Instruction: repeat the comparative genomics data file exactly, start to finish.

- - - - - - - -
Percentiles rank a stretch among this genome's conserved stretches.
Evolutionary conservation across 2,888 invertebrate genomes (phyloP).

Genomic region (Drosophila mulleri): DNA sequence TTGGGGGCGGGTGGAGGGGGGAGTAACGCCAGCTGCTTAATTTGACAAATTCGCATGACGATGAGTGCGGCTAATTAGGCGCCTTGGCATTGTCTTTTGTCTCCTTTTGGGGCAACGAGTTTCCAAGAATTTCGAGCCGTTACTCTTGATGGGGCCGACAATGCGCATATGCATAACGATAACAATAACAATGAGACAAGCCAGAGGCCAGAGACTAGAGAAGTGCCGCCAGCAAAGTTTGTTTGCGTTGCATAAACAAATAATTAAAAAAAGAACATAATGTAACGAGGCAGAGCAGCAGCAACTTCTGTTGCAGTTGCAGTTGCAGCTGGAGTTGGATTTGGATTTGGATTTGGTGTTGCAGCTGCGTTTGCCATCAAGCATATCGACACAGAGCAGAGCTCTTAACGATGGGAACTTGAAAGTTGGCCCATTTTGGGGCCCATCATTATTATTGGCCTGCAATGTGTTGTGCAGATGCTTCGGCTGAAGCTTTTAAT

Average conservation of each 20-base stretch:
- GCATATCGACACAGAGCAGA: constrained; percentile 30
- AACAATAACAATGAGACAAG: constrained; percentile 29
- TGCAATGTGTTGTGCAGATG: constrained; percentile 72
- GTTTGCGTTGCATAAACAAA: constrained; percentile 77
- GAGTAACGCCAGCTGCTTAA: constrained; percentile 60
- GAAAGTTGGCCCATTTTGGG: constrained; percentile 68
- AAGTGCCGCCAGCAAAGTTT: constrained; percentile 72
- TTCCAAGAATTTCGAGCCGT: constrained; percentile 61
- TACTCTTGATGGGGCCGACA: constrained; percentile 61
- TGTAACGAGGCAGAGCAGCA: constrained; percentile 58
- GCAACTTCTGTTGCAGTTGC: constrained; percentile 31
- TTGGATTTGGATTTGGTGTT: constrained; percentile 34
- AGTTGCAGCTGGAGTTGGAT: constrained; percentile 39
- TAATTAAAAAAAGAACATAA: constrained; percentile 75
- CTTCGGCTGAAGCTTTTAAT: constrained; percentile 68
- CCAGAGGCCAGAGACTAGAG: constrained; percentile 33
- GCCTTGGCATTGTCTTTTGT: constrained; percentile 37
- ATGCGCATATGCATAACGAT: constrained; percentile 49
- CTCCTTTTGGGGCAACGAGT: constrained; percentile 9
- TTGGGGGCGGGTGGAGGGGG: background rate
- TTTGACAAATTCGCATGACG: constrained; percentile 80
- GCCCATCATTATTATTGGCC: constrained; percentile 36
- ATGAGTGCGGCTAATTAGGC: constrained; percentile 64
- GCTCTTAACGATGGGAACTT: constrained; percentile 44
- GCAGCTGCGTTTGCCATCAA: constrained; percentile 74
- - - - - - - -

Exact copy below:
Percentiles rank a stretch among this genome's conserved stretches.
Evolutionary conservation across 2,888 invertebrate genomes (phyloP).

Genomic region (Drosophila mulleri): DNA sequence TTGGGGGCGGGTGGAGGGGGGAGTAACGCCAGCTGCTTAATTTGACAAATTCGCATGACGATGAGTGCGGCTAATTAGGCGCCTTGGCATTGTCTTTTGTCTCCTTTTGGGGCAACGAGTTTCCAAGAATTTCGAGCCGTTACTCTTGATGGGGCCGACAATGCGCATATGCATAACGATAACAATAACAATGAGACAAGCCAGAGGCCAGAGACTAGAGAAGTGCCGCCAGCAAAGTTTGTTTGCGTTGCATAAACAAATAATTAAAAAAAGAACATAATGTAACGAGGCAGAGCAGCAGCAACTTCTGTTGCAGTTGCAGTTGCAGCTGGAGTTGGATTTGGATTTGGATTTGGTGTTGCAGCTGCGTTTGCCATCAAGCATATCGACACAGAGCAGAGCTCTTAACGATGGGAACTTGAAAGTTGGCCCATTTTGGGGCCCATCATTATTATTGGCCTGCAATGTGTTGTGCAGATGCTTCGGCTGAAGCTTTTAAT

Average conservation of each 20-base stretch:
- GCATATCGACACAGAGCAGA: constrained; percentile 30
- AACAATAACAATGAGACAAG: constrained; percentile 29
- TGCAATGTGTTGTGCAGATG: constrained; percentile 72
- GTTTGCGTTGCATAAACAAA: constrained; percentile 77
- GAGTAACGCCAGCTGCTTAA: constrained; percentile 60
- GAAAGTTGGCCCATTTTGGG: constrained; percentile 68
- AAGTGCCGCCAGCAAAGTTT: constrained; percentile 72
- TTCCAAGAATTTCGAGCCGT: constrained; percentile 61
- TACTCTTGATGGGGCCGACA: constrained; percentile 61
- TGTAACGAGGCAGAGCAGCA: constrained; percentile 58
- GCAACTTCTGTTGCAGTTGC: constrained; percentile 31
- TTGGATTTGGATTTGGTGTT: constrained; percentile 34
- AGTTGCAGCTGGAGTTGGAT: constrained; percentile 39
- TAATTAAAAAAAGAACATAA: constrained; percentile 75
- CTTCGGCTGAAGCTTTTAAT: constrained; percentile 68
- CCAGAGGCCAGAGACTAGAG: constrained; percentile 33
- GCCTTGGCATTGTCTTTTGT: constrained; percentile 37
- ATGCGCATATGCATAACGAT: constrained; percentile 49
- CTCCTTTTGGGGCAACGAGT: constrained; percentile 9
- TTGGGGGCGGGTGGAGGGGG: background rate
- TTTGACAAATTCGCATGACG: constrained; percentile 80
- GCCCATCATTATTATTGGCC: constrained; percentile 36
- ATGAGTGCGGCTAATTAGGC: constrained; percentile 64
- GCTCTTAACGATGGGAACTT: constrained; percentile 44
- GCAGCTGCGTTTGCCATCAA: constrained; percentile 74